This is what we, as a society, are losing sight of lately. It is incumbent upon all of us -- right or left, Democrat or Republican, conservative or liberal -- to always remember this, and to accept the fundamental humanity of those with differing views, and to allow the respect that is born from this acceptance to be shown. And it has to start with a decision on which media outlet to frequent.

Yes, there are no purely objective sources. Every media outlet has some sort of political leaning. It's only natural, considering they are all people. Where the differences lie is in how this slant is addressed.

Some, like Breitbart and the Daily Wire on the right or Occupy Democrats and the Palmer Report on the left, make no bones about their political leanings. Which is fine, as long as people understand that their content is all opinion, not fact.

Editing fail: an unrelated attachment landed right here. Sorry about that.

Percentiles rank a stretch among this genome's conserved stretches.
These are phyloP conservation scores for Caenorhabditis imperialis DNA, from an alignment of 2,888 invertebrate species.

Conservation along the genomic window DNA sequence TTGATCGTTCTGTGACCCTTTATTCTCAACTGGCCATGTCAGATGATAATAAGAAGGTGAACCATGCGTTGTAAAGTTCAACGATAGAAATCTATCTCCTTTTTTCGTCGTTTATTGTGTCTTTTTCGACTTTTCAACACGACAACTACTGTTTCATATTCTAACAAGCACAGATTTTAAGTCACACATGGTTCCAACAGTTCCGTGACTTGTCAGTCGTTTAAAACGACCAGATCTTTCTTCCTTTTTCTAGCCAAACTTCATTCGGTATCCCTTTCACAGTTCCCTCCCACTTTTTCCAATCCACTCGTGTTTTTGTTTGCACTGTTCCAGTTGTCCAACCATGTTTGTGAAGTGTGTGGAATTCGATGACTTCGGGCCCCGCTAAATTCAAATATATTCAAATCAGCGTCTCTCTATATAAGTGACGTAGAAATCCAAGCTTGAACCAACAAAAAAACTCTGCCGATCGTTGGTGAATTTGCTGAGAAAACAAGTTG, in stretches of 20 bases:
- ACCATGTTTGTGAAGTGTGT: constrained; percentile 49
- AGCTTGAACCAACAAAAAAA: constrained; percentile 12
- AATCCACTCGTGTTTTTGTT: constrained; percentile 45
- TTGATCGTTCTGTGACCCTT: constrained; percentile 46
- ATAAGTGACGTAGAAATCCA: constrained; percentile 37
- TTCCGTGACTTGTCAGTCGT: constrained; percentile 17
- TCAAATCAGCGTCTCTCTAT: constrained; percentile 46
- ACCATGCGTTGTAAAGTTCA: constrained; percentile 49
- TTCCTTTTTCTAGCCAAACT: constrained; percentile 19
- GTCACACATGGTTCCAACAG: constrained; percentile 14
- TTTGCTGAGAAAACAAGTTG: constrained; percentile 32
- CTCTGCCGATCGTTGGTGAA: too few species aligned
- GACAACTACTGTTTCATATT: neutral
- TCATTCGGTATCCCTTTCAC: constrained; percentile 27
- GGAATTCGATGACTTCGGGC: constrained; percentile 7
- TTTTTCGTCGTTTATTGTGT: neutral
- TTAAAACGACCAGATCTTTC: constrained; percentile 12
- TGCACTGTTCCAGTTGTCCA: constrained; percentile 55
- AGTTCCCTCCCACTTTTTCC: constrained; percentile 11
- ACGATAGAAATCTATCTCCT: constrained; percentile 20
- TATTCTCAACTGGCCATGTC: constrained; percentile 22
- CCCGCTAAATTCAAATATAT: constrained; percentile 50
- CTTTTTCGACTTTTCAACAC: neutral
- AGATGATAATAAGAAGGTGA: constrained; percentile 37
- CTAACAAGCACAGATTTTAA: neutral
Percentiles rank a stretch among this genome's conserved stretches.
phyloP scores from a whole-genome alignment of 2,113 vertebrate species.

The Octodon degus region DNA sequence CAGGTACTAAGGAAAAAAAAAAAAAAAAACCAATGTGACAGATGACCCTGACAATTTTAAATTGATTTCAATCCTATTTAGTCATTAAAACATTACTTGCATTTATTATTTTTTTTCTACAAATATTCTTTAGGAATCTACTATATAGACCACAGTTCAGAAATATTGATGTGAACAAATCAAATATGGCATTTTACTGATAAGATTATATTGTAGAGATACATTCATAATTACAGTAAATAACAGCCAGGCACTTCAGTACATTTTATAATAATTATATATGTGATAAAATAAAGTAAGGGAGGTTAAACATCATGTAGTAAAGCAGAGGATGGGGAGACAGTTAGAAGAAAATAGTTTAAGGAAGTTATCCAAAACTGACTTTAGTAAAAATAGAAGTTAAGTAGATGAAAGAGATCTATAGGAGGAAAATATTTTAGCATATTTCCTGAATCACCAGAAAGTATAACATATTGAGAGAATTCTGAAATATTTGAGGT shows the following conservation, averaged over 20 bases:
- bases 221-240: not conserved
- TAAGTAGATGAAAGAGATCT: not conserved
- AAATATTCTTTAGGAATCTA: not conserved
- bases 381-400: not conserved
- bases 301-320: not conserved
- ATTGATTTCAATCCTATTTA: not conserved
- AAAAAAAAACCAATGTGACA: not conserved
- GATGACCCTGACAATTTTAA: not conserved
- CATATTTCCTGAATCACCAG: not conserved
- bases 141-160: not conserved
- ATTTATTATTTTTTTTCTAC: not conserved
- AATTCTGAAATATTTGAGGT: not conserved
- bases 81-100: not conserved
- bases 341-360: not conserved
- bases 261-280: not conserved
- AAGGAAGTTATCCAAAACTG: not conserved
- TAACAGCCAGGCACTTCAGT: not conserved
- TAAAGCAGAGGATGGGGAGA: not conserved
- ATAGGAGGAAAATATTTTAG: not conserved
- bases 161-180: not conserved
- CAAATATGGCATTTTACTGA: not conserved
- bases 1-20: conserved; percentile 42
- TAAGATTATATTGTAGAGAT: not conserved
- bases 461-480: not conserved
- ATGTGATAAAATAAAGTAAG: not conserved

Others, like the New York Times and the Washington Post on the left and the Wall Street Journal and Forbes on the right, acknowledge their political stance but strive to keep it from coloring their reporting. Yes, sometimes they are better at it than others, but they all have one common characteristic: when a mistake is made, they cop to it. Publicly. They issue retractions and correct the erroneous information. If there are enough retractions credited to a specific reporter ... well, that reporter is then out of a job.

So I urge everyone reading this -- both of you -- to ask the following questions when considering a news source (not including articles clearly labeled as opinion pieces):